Red Bull will be able to develop its own engine in future after agreeing a deal to take over its existing Honda power unit, team principal, Christian Horner has said.
The team has “taken control of its destiny” by setting up a new engine facility at its Milton Keynes base, which will produce the Honda-designed power unit from next year.
It will be badged Red Bull, although Honda will continue to help with manufacturing and most of its F1 staff will be taken on by the new Red Bull Powertrains Limited division.
The deal had been on the cards ever since Honda announced it would end its F1 programme last year. Horner said that buying a rival engine held little appeal because “Red Bull is almost too grown up to be a customer team”.
“We will have a facility capable of designing and operating the next generation of engines”
The demands of engine supply have also been eased after unanimous agreement by teams to freeze engine development until a new set of regulations is introduced in 2025.
By then, Red Bull will be ready to develop a unit itself, said Horner.
“We will have a facility capable of designing and operating the next generation of engines,” said Horner. “We’ll have a factory with build shops, with dynos with the relevant equipment. Of course, what we’ll need to understand is what are those new regulations?
“One assumes from the latest discussions with the FIA, that it is, likely to be a combustion engine. And it’s going to be probably 100 per cent sustainable fuels, there’ll probably be a slightly bigger emphasis on the energy recovery system.
“So, if you like, the typography of what the engine is going to be isn’t dramatically removed from where we are, it’s just evolved. So therefore the facility that we put in place for the current engine will have relevance, of course, to the future engines.
“It needs to be a long-term view, because obviously investment into the facilities to gear up for this are quite significant.
“To bring it on-site, on campus here in Milton Keynes is an enormous undertaking and one which truly integrates the Power Unit into the chassis. I think that we have taken control of our own destiny in that respect.”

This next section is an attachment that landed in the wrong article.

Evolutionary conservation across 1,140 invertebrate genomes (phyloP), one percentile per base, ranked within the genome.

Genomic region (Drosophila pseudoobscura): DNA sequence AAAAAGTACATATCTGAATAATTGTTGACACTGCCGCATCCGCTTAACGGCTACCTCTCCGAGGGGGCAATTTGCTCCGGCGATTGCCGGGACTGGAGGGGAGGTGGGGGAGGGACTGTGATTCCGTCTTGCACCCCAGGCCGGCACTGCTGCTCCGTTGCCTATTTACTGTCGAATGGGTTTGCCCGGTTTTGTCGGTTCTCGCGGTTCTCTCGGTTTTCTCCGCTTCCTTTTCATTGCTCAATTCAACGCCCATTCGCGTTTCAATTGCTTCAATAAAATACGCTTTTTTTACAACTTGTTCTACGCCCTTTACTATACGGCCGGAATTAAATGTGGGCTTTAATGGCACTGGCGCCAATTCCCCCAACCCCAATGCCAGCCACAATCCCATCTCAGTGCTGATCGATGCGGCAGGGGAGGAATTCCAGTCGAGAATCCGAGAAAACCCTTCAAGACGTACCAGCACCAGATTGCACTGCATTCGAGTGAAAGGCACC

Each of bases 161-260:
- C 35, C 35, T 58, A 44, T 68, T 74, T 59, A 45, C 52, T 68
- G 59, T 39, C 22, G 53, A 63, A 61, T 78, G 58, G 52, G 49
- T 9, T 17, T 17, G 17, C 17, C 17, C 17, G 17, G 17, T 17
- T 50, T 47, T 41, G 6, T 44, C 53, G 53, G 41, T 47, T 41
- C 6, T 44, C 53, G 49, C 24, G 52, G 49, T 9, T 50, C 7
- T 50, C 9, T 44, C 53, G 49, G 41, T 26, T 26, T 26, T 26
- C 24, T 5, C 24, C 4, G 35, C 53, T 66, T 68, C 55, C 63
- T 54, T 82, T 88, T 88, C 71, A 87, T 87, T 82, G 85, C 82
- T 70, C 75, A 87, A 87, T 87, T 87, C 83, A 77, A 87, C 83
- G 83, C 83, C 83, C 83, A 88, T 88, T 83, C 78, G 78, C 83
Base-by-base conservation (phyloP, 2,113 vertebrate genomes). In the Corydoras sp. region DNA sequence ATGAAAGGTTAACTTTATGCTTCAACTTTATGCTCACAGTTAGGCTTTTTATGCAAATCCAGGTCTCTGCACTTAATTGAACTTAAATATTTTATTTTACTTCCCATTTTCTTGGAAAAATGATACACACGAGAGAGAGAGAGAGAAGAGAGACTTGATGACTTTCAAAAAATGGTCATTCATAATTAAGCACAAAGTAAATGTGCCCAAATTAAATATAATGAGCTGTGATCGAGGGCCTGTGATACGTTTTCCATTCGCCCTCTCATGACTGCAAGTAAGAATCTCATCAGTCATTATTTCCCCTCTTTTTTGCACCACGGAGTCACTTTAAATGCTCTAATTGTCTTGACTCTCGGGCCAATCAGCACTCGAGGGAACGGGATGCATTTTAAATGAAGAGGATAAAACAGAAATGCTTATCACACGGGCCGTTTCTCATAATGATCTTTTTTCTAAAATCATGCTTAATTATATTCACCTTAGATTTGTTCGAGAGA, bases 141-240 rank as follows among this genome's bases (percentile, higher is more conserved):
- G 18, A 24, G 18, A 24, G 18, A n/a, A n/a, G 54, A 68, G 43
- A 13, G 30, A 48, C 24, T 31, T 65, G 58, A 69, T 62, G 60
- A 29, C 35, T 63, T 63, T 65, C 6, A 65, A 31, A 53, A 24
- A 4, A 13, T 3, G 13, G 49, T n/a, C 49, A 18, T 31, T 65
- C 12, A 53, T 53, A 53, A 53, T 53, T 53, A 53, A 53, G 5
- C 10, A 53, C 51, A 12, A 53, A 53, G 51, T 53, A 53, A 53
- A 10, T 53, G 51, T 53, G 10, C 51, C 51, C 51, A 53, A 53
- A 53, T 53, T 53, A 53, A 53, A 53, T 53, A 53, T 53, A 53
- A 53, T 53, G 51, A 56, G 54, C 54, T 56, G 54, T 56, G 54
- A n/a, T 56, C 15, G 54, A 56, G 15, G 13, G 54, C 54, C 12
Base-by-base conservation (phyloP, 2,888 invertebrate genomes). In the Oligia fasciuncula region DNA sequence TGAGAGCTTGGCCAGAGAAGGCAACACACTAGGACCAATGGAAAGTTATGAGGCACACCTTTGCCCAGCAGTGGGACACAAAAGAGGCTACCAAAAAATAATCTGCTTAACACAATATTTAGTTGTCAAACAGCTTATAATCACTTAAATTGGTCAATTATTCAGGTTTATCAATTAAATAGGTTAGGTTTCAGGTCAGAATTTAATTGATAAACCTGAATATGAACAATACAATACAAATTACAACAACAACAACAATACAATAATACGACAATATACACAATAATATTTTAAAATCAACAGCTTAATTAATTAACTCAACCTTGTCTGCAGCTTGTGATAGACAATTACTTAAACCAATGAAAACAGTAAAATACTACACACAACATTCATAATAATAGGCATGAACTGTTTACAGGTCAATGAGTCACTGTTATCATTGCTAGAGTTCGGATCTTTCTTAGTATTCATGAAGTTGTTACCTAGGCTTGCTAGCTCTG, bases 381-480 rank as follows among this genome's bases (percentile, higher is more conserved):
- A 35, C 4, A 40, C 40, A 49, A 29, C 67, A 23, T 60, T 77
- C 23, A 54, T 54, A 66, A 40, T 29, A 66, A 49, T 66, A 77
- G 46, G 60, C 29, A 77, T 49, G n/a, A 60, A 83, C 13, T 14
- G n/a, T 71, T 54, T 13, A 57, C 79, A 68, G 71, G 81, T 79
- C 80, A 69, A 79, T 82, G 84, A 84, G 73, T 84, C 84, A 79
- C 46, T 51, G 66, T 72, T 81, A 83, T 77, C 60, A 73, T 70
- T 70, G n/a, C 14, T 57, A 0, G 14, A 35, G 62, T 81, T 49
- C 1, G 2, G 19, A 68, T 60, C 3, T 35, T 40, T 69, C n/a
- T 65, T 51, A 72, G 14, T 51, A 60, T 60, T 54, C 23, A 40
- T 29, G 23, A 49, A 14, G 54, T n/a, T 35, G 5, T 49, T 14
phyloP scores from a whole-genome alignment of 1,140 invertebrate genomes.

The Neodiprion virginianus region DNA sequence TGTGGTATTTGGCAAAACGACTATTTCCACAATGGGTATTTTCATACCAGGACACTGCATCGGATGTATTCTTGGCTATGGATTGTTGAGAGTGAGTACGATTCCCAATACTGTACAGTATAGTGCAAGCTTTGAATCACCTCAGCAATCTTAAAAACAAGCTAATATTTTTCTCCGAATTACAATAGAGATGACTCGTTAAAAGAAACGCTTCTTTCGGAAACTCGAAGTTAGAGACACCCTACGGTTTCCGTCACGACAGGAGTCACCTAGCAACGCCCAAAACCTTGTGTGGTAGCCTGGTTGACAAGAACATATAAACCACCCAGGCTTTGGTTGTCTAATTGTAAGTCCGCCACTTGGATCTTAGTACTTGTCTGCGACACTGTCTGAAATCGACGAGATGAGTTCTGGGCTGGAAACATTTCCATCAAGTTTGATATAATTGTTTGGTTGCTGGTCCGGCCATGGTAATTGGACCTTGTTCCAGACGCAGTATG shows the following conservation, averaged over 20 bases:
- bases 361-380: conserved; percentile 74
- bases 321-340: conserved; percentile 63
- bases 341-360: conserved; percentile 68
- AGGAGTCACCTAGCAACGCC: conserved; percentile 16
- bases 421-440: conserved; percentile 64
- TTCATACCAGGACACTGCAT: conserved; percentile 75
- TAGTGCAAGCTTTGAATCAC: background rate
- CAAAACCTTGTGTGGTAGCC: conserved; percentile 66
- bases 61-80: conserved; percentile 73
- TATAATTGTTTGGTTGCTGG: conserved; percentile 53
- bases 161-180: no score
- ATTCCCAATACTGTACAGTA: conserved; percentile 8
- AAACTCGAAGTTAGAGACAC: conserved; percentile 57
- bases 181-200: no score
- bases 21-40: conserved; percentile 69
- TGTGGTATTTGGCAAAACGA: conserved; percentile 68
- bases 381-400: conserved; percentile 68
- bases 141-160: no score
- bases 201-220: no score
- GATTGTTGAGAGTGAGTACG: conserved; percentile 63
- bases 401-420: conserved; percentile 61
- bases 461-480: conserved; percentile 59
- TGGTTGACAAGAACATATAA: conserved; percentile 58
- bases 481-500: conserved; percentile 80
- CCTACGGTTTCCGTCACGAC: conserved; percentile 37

Red Bull branded its Renault engine TAG Heuer in 2016 as part of a sponsorship deal but is currently planning to stick with its own brand from next year, both for the flagship team and AlphaTauri.
“It will be a Red Bull engine,” said Horner. “As Mercedes is a Mercedes, it will be an incorporated part of the car so it will just be a Red Bull.”
The team could work with a car brand or another supplier – such as a battery manufacturer – in future, he said. It will also be subject to F1’s supply arrangement, which may oblige it to supply engines to other teams.
Unlike with Renault, Red Bull has remained on good terms with Honda, and Red Bull looks to be relying heavily on that relationship as it takes on its engine-builder role.
Development of the current engine is set to continue in an effort to build on the progress that saw Red Bull and AlphaTauri secure three wins with the power unit last year. It also includes modifications for E10 fuel, with a higher biofuel content, that will only be introduced next year.
“[Honda] are continuing the optimisation of the engine,” said Horner. “They brought forward developments that they’d planned for next year already into this year which is an enormous effort, so the main challenge is the optimisation and the development of the E10 fuel.
“So it’s business as usual very much for the 2021 year. They will hand over the engine effectively for the start of the freeze, and they will continue to assist during 2022 with the assembly of engines. I have to say Honda have been tremendously accommodating to enable this to happen and to give us the necessary time to get ourselves geared up.”
The team still needs to recruit a managing director and technical director. Horner dismissed suggestions that Andy Cowell, who recently left Mercedes after leading development of the title-winning engine would defect to Red Bull. “My understanding is that his interests currently lie outside F1,” he said.
He was more circumspect when asked about Ilmor’s Mario Illien, who was behind Mercedes’ F1 success with McLaren in the late 1990s, and has also worked on Honda’s F1 engine.
Red Bull was expected to leave F1 if next year’s engine development freeze had been rejected, which would have left the team having to secure an engine from its rivals.
In another apparent dig at Renault, Horner said that the prospect of continuing on that basis would not have appealed to the team.
“The appetite shall we say would have been much diminished,” he said. “Red Bull is almost too grown up to be a customer team, we saw that it could be uneasy and of course the aspirations of this team surpass that of some of the current suppliers.”
Now, however, the team is turning its eyes to resuming the fight with Mercedes, with the hope of challenging for the title “as soon as possible”.
“We demonstrated within Abu Dhabi that [Mercedes] are beatable at a track that they’ve been unbeaten at for the previous six or seven years,” said Horner. “We just need to be able to do that on a consistent basis across the 22 or three races. And I think that we’re gathering momentum.
“We’ve just got to focus on each race at a time, get the most out of it we can, make sure that we do the best job we can with the new regs for 2022 within the confines of the regulations. And then we’ll see.”